She Likes Blue at 311 Gallery in Raleigh

Judy Abrahams,  Ocracoke Moon

Judy Abrahams, Ocracoke Moon

She Likes Blue at 311 Gallery in Raleigh

Mary Louise Ravese,  My eyes on you

Mary Louise Ravese, My eyes on you

Jillian Goldberg,  Low Tide

Jillian Goldberg, Low Tide

The majority of people around the world name blue as their favorite color so it’s not surprising that artists like blue. Blue is unique and versatile; each shade can mean something different. Psychologists think blue’s popularity may be rooted in our evolutionary development because clear skies and clean water are blue, thus, people were more likely to survive if they were drawn to these positive things. What is surprising is that blue wasn’t recognized in early human history, there was no name for it in most cultures. Blue was the last color to be named in all cultures but Egyptian. It’s speculated that their love of blue is probably related to the life giving forces of the Nile.

Vicki Rees,  Winter Grove

Vicki Rees, Winter Grove

The color blue is all around us. Blue is the shortest wavelength in the spectrum. The short wavelengths are scattered more widely by oxygen and nitrogen molecules compared to the longer wavelengths of red from the other end of the spectrum. This scattering means that more blue enters the eye giving the sky a blue color. At sunrise and sunset, when the light is farther away, the red wavelengths reach the eye giving us a rosy glow.

Water appears blue because it absorbs the longer wavelengths of red and reflects and scatters the blue ones, water also reflects the sky. Particles of plant life (green) and sediment (brown) can change the color we see.

Almost all blue pigment is synthetic. Sky and water can’t be turned into pigment the way plants and minerals can and there isn’t much blue in nature. Lapis lazuli, a stone, was ground up to make blue but it was scarce and thus very expensive. Indigo and woad are plants that were used to make blue dye.

Egyptians created the first synthetic stable blue pigment in 2200 BC. They discovered that heating limestone, sand and copper into calcium copper silicate at high temperatures produced a richly saturated royal turquoise that is called Egyptian blue. Azurite, a deep blue, was used from 2500 BC to around 1800 AD. It was produced by weathering copper ore deposits. Then there is cobalt which is made from the mineral cobalt.

In the 6th century a blue pigment appeared in Buddhist paintings in Afghanistan; the pigment was eventually imported into Europe and became known as ultramarine (which comes from Latin for ‘beyond the sea’). It was more expensive than gold so it was reserved for royalty and the church. In 1826 a French chemist created a synthetic version which we call French Ultramarine.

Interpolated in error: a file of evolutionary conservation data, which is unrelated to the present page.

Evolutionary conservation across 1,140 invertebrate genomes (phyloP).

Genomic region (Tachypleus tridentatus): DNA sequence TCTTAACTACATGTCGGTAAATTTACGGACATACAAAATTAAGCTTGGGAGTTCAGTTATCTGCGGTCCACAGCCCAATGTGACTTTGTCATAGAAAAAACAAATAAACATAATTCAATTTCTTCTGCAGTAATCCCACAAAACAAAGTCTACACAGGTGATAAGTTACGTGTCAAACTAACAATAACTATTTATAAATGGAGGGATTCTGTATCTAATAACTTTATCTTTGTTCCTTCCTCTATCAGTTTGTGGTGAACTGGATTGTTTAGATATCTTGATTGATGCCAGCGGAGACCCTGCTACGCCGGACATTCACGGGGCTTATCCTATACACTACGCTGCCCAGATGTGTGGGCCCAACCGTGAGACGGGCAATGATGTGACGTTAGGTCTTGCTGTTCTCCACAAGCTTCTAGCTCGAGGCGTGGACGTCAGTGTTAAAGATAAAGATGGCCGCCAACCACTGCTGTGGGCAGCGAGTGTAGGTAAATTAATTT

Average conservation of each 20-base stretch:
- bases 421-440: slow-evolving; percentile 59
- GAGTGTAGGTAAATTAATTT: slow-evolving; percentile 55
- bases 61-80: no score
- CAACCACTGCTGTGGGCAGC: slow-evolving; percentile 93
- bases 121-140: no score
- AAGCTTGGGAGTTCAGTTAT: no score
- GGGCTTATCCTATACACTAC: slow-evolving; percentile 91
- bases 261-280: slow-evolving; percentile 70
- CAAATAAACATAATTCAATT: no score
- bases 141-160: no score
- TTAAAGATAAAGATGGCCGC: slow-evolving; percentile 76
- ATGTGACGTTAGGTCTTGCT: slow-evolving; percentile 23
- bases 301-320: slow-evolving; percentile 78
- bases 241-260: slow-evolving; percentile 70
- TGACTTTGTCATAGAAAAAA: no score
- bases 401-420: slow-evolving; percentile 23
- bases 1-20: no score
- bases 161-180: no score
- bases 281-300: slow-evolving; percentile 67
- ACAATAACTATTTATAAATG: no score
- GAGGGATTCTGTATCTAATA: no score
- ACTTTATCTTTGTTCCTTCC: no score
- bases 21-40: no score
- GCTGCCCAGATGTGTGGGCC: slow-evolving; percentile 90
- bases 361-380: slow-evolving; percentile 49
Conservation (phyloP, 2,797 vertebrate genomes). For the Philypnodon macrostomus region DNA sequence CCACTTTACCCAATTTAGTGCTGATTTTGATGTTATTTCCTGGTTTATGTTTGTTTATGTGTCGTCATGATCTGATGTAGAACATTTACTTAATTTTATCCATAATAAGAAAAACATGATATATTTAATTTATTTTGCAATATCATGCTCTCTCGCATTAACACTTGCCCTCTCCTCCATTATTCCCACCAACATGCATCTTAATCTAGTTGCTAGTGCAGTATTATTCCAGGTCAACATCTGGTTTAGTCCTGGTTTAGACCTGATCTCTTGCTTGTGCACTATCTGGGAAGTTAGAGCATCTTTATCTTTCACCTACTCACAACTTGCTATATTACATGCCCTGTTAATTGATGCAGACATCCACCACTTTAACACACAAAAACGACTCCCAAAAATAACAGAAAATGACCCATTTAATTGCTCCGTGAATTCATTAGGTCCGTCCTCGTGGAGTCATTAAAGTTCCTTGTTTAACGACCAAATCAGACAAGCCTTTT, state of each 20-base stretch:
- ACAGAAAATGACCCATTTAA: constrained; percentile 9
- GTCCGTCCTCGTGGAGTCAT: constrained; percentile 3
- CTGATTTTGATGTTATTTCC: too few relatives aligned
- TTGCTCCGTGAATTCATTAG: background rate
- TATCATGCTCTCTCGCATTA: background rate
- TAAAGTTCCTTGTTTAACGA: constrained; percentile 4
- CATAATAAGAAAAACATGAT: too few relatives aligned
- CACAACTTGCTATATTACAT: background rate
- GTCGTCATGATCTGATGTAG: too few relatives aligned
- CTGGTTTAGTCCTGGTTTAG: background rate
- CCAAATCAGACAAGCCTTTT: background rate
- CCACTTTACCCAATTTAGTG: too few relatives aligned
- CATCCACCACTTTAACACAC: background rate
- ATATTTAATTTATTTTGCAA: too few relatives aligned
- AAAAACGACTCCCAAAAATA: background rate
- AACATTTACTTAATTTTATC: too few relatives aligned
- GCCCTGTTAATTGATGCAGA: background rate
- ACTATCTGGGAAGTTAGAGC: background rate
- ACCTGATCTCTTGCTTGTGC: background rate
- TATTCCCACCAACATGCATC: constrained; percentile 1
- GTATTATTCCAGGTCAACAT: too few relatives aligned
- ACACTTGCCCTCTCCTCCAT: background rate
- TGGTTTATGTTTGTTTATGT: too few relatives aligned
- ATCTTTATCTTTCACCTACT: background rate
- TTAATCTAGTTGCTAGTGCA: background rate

Of the 20 colors most used by the Impressionists, 12 were synthetic pigments that included cobalt, ultramarine, and cerulean. They used blues to create mood, feeling, and atmosphere. Van Gogh wrote “cobalt is a divine color and there is nothing so beautiful for putting atmosphere around things.” Several art movements used the emotional power of blue including Picasso’s Blue Period, Russia’s Blue Rose Art Group, and Germany’s The Blue Rider.

Blue is the only color which maintains its own character in all its tones…it will always stay blue” Raoul Dufy, French Fauvist painter.

311 Gallery invited 4 artists to share their love and use of the color blue. Judy Abrahams’s paintings reflect her inner self and how she sees the world around her through movement, color, and texture. Passion and boldness of strong color allow her to convey her emotion and spirit to others. Jillian Goldberg has shifted her palette to one of simple combinations of highly saturated primary and secondary colors. She combines this with surface textures to add layers of interest and feeling to her abstractions.

Mary Louise Ravese is a fine art photographer that creates intriguing juxtapositions of vibrant colors, contrasting tones, distinctive shapes and unique textures to produce photographs that are often described as painterly. Her ambition is to incorporate the beauty of painting in the clarity of photography. Vicki Rees specializes in contemporary realism executed in colorful oils. Unusual angles, dramatic lighting, and nature’s intricacies capture her attention.

These artists’ works exploit the uniqueness and versatility of the color blue where each shade can mean something different. They prove “Blue has no dimensions. It is beyond dimensions.” – Yves Klein, French artist that invented International Klein Blue, a matte ultramarine blue.

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